Manufacturer's Suggested Retail Price (MSRP), also known as "sticker" price, is a recommended selling price that automakers give a new car that is above the invoice price paid by the dealer. It is a price that does not include any options that can be added to a particular car style. When shown as a range, the prices are starting MSRPs, without options, for multiple styles for that model.
This price range reflects the Kelley Blue Book Suggested Retail value for all trim levels, but not necessarily all available options.
The Kelley Blue Book Suggested Retail value represents the amount an auto dealer might ask for a specific vehicle; the actual sale price will vary. A vehicle's popularity, condition, warranty, color and local market conditions are factors involved in determining a final price. The retail value is not a trade-in or private party value.
The Suggested Retail value assumes that the vehicle has been fully reconditioned and has a clean title history. The Suggested Retail value also allows for advertising, sales commissions, insurance and other costs of doing business as a dealer. Most vehicles offered at this price have passed an inspection, and some may carry a warranty. Vehicle mileage is assumed to be normal or below normal.
Best Bets get above-average mpg, class-average or better reliability, class-average or better crash-test ratings, and our recommendation.
By Jim Mateja
May 29, 1989
Volkswagen had been a king of the hill for decades before Chevroletthought of using the name on a Corvette. VW sold more than 560,000 cars in the U.S. in 1970. It looked invincible. Among imports, the terms king and VW were spoken in the same
breath. Then the Japanese dumped on the West German automaker with lower-pricedcars. Then VW dumped on itself by dropping the Beetle and bringing out theRabbit, with a superhigh price tag and a fuel-injection system some referred to as fuel
rejection. Despite its detractors, VW deserves credit for taking chances. The Rabbit may have failed, but keep in mind that VW was the first to set up assembly in the U.S., before the Japanese found it fashionable. The factory didn`t last,but VW
has. VW has fallen on its face a few times, but it always comes back. It cameback with Jetta, a model that represents a step up from the Golf, whichsucceeded the Rabbit. The subcompact Jetta is built on a 97.3-inch wheelbase and is
171.7inches long. We test-drove the `89 Jetta Carat, the top-of-the-line in the series. VW has had so many problems it would be nice to say that Jetta represents the turnaround and the troubles are over. Jetta is a nice car, but in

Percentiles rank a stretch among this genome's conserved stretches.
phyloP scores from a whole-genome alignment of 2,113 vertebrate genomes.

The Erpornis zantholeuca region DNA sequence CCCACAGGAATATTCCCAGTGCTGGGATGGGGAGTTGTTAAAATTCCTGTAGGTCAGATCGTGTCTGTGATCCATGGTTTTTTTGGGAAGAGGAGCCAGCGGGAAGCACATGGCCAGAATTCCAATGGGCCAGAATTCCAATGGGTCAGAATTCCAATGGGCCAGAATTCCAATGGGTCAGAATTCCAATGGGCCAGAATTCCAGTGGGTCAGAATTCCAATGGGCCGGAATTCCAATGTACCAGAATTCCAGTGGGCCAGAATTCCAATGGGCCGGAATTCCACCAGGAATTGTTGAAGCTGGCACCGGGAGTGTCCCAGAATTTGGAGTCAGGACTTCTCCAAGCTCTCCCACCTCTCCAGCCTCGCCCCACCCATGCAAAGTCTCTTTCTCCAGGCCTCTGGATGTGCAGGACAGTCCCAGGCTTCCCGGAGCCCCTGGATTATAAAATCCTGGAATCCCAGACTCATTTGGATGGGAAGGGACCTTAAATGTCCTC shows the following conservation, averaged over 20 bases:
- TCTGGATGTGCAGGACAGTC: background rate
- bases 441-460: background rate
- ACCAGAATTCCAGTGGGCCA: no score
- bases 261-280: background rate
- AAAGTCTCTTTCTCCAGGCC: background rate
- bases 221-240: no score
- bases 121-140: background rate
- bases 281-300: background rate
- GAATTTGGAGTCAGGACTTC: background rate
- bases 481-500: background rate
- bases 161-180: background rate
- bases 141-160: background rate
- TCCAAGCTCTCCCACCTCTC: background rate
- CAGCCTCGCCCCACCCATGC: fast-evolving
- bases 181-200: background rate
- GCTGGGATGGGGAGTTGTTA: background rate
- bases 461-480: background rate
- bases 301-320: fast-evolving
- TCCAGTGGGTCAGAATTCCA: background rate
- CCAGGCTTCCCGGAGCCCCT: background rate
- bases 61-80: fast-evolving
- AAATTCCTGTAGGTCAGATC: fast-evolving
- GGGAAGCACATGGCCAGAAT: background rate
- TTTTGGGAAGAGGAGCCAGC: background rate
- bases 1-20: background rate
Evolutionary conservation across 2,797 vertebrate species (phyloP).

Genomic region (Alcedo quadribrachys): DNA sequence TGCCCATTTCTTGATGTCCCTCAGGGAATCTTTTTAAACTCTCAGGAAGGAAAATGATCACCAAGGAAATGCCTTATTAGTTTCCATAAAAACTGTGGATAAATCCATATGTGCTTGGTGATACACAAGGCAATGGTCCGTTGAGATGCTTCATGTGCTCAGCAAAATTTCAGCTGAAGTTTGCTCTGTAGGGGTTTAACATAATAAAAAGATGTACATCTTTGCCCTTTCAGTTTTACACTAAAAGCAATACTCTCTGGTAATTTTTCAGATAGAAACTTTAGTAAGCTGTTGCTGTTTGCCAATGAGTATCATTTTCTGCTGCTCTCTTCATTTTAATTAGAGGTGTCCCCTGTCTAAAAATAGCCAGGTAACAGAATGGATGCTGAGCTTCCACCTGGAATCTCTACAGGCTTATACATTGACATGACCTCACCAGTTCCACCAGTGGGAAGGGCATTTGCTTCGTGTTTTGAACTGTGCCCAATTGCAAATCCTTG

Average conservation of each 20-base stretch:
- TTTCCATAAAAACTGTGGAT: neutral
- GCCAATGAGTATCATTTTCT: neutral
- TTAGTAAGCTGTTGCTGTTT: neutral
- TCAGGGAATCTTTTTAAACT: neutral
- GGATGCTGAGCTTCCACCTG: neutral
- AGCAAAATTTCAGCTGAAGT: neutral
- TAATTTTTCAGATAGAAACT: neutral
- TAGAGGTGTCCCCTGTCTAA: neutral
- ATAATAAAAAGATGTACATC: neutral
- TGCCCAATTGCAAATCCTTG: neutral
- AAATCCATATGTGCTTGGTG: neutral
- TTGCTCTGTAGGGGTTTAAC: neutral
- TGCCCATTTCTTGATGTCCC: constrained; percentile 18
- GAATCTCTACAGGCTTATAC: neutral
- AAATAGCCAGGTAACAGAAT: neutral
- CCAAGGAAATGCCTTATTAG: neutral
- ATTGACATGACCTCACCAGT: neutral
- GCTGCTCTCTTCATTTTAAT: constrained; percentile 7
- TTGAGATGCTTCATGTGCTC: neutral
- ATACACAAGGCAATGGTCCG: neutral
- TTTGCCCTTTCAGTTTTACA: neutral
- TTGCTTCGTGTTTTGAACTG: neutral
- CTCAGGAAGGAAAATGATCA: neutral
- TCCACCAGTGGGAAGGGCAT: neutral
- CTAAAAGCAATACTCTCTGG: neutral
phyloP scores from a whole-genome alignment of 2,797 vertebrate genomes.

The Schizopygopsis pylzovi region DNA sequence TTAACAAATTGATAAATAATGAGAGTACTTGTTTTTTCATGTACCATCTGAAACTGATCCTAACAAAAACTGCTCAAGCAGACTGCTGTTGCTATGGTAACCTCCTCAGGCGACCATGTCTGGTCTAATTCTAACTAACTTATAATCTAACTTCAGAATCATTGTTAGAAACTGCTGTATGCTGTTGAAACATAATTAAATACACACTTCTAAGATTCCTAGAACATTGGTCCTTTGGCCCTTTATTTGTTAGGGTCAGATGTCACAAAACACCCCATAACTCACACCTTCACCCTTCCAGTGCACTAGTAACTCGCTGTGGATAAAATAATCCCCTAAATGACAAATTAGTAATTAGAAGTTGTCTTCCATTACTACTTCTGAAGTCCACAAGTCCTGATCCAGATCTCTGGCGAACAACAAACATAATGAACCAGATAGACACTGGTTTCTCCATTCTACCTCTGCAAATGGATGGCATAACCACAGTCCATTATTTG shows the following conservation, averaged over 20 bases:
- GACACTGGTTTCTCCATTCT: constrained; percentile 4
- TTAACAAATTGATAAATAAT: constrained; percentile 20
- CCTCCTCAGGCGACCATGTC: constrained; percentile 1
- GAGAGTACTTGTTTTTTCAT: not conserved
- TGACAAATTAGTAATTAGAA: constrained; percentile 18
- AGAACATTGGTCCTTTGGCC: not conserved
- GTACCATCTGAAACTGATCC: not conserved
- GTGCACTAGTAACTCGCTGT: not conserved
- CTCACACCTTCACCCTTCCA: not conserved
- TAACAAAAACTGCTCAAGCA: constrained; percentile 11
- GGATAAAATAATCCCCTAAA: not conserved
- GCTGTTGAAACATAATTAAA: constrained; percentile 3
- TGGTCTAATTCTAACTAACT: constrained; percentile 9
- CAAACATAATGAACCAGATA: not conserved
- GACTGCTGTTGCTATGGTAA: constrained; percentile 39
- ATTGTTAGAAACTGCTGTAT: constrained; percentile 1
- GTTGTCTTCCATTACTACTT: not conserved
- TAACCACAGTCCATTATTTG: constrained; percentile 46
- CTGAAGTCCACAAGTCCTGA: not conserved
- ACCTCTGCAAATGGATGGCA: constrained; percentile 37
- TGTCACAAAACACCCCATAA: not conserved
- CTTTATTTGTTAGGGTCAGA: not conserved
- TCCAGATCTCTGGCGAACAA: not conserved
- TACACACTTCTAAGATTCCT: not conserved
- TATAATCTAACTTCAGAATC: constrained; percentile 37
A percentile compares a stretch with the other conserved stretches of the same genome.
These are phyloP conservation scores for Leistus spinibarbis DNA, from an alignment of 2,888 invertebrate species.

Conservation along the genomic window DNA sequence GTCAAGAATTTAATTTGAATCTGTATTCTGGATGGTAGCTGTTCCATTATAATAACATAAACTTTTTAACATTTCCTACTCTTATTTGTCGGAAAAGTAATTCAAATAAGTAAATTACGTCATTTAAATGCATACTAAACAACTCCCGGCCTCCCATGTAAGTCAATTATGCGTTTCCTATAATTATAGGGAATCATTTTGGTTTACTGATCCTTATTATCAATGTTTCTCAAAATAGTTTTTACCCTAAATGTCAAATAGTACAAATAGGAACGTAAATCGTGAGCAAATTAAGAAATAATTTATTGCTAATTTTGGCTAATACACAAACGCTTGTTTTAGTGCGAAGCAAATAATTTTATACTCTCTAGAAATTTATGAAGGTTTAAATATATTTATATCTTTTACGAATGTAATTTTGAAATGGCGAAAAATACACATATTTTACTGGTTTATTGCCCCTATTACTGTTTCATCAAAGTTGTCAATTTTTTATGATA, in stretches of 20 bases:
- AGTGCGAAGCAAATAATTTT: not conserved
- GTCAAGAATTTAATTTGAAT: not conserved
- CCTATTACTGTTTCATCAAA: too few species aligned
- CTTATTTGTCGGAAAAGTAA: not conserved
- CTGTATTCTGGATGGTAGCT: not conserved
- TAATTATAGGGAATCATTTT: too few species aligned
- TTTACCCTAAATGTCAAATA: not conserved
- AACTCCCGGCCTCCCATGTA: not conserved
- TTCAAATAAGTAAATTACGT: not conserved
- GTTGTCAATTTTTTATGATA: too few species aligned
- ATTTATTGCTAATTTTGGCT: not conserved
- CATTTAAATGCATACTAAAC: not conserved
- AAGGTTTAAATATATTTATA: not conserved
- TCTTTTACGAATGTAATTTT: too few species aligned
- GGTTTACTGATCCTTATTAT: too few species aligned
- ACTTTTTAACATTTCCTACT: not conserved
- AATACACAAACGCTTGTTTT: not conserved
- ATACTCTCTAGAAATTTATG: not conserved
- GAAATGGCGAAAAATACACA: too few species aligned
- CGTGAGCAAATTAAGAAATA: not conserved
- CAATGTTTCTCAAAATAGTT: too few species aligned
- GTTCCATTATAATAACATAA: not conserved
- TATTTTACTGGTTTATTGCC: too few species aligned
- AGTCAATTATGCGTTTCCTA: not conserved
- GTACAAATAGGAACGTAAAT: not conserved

our opinion Fox is the trend-setter at VW, alow-priced, nimble machine that makes no pretenses. With Fox, what you see is what you get. It`s the Beetle philosophy revisited. With Jetta, there are some contradictions that need to be resolved.
Forexample, the 1.8-liter, 105-horsepower, fuel-injected 4-cylinder enginesprings to life-after reaching about 50 m.p.h. Performance, ride and handlingimprove as the speedometer passes 50. Life after 50 is fine for Liz Taylor; for the Jetta, we`d
like to seesome of the exhilaration sooner. Why not more low-end power? When you look at the EPA ratings, you findthe answer. Jetta is EPA-rated at 25 miles per gallon city/34 highway with 5- speed manual, and 23/28 with automatic. Jetta
weighs in at 2,300 pounds but feels heavier at lower speeds. Youfeel that heaviness in the wheel in low-speed maneuvering. Jetta styling is boxy at a time when rounded edges are in vogue. Wideprotective bodyside moldings and rubber rocker panel and
wheel well moldingsare decorative and guard against rust. They`d look and act just as well onmore stylish sheet metal. Jetta will be redone in about two years. Inside, the cloth seats are rich looking and comfortable, but overallcomfort would
improve dramatically if Jetta was about two inches wider.Considering that trunk room is equal to if not greater than that of some full-size cars, a couple more inches of width would not be too much to ask. The four-door Carat features power
steering, windows, door locks andmirrors; cruise control; air conditioning; all-season steel-belted radialtires; and AM/FM with cassette as standard. The only options are antilock brakes, manual su
nroof and forged alloywheels. At $995, antilock brakes are a costly but highly recommended option. The Jetta Carat starts at $15,140; with automatic, it`s $15,645. To celebrate 40 years of doing business in the U.S., VW is marketingspecial
Wolfsburg editions of the Jetta, Golf, Fox, Cabriolet and Vanagon inlimited numbers, with special decor, trim and equipment such as radios orpower steering added, depending on the model. To take advantage of rising gas prices, VW said it will ship
6,000 Jettas to the U.S. equipped with a 1.6-liter, 4-cylinder diesel engine and 5-speedmanual only. If the venture is successful, a diesel-powered Golf will beadded. The Jetta diesel base price: $10,110.